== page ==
“The reclamation activity is a current issue, and it’s a shared issue between our country and as well as one of our strategic partners, which is Japan—mapag-uusapan at mapag-uusapan; ngunit hindi natin masasabi kung saan pupunta ang usapan,” Valte said.
An administration party-affiliated congressman on Saturday said lawmakers should take a chance and vote in favor of the BBL just like how a father would welcome a prodigal son.
Caloocan City Rep. Edgar Erice, a member of the ruling Liberal Party (LP), made the appeal to a number of his colleagues amid lingering concerns on the sincerity of the MILF and the opt-in provision under the proposed BBL, which can expand the Bangsamoro Region.
The BBL—which establishes a Bangsamoro Region that will enjoy fiscal autonomy and be governed by the Bangsamoro Parliament elected by the inhabitants of the Bangsamoro Region—is a product of the peace agreement inked between the government and the MILF last March 2014.
Public sentiment, however, turned hostile on it because there were MILF members who were involved in the killings of 44 PNP-Special Action Force members last January 25.
In addition, the BBL retained its opt-in provision allowing contiguous areas to the Bangsamoro core area and those under the 1976 Tripoli agreement to be part of the Bangsamoro Region upon petition of at least ten percent of the registered voters and approved by a majority of qualified votes cast in a plebiscite. The Tripoli Agreement covers 13 provinces: Basilan, Sulu, Tawi-tawi, Zamboanga del Sur, Zamboanga del Norte, North Cotabato, Maguindanao, Sultan Kudarat, Lanao del Norte, Lanao del Sur, Davao del Sur, South Cotabato and Palawan.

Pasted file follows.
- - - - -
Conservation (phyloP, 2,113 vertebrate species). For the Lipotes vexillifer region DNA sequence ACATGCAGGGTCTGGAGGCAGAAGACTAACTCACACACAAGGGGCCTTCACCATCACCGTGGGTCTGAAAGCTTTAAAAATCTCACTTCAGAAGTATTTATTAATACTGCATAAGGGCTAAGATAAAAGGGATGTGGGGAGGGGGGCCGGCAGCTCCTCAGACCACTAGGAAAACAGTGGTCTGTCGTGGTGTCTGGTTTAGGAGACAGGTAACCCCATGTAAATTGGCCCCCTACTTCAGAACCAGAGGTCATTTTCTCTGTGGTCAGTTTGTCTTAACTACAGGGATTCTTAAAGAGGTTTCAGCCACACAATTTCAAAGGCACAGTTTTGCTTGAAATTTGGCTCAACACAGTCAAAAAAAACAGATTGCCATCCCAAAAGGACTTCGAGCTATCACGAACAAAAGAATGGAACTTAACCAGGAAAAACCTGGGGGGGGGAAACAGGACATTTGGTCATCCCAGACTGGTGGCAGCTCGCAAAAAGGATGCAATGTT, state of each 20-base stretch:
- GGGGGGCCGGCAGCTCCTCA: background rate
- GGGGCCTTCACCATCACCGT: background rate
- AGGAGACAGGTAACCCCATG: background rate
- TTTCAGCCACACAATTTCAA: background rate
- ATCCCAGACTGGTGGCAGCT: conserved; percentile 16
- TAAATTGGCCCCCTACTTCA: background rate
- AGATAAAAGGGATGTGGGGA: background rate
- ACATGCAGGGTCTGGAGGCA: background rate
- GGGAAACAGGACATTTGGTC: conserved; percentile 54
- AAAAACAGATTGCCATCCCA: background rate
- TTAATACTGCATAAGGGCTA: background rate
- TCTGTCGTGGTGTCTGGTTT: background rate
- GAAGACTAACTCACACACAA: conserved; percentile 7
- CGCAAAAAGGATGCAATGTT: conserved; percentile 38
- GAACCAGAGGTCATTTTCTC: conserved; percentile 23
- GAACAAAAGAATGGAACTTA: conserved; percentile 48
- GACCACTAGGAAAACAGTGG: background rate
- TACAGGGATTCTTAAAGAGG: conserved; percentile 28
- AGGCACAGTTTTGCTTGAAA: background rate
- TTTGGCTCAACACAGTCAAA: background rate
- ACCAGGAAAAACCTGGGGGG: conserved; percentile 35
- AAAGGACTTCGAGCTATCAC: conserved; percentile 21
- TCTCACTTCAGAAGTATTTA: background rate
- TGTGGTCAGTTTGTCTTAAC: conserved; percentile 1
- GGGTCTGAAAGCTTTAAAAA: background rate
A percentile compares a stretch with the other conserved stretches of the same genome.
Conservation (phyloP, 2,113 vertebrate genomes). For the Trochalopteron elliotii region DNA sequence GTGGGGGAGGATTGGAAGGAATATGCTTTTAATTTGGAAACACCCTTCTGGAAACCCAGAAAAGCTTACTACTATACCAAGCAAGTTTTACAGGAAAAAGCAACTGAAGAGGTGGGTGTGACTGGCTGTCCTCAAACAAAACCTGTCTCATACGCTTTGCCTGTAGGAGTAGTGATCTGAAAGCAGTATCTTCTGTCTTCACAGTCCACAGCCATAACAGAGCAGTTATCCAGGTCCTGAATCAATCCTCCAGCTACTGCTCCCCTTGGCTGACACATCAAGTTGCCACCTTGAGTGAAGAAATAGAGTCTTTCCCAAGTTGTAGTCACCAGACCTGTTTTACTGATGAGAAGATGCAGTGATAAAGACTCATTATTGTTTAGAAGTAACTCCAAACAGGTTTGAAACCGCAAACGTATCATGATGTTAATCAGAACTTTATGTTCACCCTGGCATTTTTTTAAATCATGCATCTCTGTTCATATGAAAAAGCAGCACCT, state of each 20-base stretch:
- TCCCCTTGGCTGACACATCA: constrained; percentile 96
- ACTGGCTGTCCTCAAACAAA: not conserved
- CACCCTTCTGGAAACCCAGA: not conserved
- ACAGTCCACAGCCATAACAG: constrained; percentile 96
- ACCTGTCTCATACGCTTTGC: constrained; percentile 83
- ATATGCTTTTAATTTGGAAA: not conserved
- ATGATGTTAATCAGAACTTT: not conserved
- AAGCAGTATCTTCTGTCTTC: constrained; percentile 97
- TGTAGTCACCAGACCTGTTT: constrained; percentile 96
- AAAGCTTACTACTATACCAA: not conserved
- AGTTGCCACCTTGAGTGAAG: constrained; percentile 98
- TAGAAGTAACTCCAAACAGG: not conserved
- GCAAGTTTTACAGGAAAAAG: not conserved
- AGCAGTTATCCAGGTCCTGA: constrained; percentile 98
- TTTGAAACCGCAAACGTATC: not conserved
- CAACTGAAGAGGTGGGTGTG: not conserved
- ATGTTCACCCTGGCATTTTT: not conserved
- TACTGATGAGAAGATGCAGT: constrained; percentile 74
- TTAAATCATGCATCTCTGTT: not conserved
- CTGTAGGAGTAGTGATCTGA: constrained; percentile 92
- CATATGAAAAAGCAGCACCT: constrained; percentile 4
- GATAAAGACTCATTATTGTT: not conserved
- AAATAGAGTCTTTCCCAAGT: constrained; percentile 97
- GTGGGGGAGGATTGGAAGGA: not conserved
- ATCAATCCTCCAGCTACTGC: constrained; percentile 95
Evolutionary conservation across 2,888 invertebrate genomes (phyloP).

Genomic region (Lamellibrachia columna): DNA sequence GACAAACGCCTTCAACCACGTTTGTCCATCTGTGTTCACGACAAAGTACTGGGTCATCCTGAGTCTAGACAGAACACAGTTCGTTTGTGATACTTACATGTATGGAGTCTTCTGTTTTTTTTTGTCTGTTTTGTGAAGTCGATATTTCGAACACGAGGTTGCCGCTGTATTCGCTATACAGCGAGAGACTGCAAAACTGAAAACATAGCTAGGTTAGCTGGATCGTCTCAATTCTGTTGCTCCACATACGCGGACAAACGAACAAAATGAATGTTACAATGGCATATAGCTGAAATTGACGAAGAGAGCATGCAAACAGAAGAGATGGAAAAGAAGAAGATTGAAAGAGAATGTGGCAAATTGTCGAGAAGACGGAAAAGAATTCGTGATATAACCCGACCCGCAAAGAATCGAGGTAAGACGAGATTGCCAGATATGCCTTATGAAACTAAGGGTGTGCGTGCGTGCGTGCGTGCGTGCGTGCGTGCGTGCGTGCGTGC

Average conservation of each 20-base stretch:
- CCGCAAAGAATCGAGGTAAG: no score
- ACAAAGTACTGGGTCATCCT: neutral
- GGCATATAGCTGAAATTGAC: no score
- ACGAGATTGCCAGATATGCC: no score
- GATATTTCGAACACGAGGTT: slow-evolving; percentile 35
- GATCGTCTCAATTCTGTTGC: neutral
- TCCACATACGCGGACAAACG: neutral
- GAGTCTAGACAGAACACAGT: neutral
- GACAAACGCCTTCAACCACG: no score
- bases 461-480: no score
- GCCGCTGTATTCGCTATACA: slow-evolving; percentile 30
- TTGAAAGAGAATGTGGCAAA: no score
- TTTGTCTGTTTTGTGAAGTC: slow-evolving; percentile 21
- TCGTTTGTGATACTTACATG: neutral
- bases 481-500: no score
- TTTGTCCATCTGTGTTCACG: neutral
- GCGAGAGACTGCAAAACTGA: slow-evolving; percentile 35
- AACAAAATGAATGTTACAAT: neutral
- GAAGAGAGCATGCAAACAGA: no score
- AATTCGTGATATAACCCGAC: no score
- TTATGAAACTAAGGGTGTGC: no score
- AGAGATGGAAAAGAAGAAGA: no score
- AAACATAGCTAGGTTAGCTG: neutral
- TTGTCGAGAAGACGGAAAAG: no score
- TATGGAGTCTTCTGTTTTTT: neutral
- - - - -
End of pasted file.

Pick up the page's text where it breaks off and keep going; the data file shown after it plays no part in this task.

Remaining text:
“We should give the MILF a certain level of trust. If we keep on doubting them, that would create more problems. It’s like the Parable of the Prodigal Son. People will ask, why is the father giving so much to the Prodigal Son who wasted his inheritance? Well, the return of the Prodigal Son was celebrated because the fact remains: he had a change of heart and he returned home,” Erice told reporters during the weekly Kapihan forum, referring to the famed Biblical story about forgiveness.
“The MILF wanted secession (separate state) for so long. Now, they want autonomy. They want to be back and their claims are reasonable. We should celebrate their return,” Erice added.
The proposed BBL is expected to be debated on the plenary floor next week, and Erice echoed the claims of House Majority Leader Neptali Gonzales 2nd of Mandaluyong that the opt-in provision is a big hurdle to getting enough lawmakers to support the BBL.
“The opt-in provision is the most contentious right now. Still, we should give this a bill a chance. The way to the heavens is dark, narrow and hard, but we should pursue it. If we’ll never try, we’ll never know,” Erice stressed.
Erice, vice chairman of House Suffrage and Electoral Reforms committee, also called on his colleagues to stop splitting hairs on the constitutionality of the proposed BBL come plenary debates because there were already exhaustive discussions on the measure’s legality at the Committee level on top of the fact that the final judgment on its legal ground is the Supreme Court, not Congress.
“If we had 10 lawyers here, half of them would say its constitutional, while the other half will say otherwise. There are more than 100 lawyers in Congress who can interpret the law in so many ways. I say if we have doubts, then we leave it to the Supreme Court to decide because anyway, the Supreme Court is the final arbiter,” Erice said.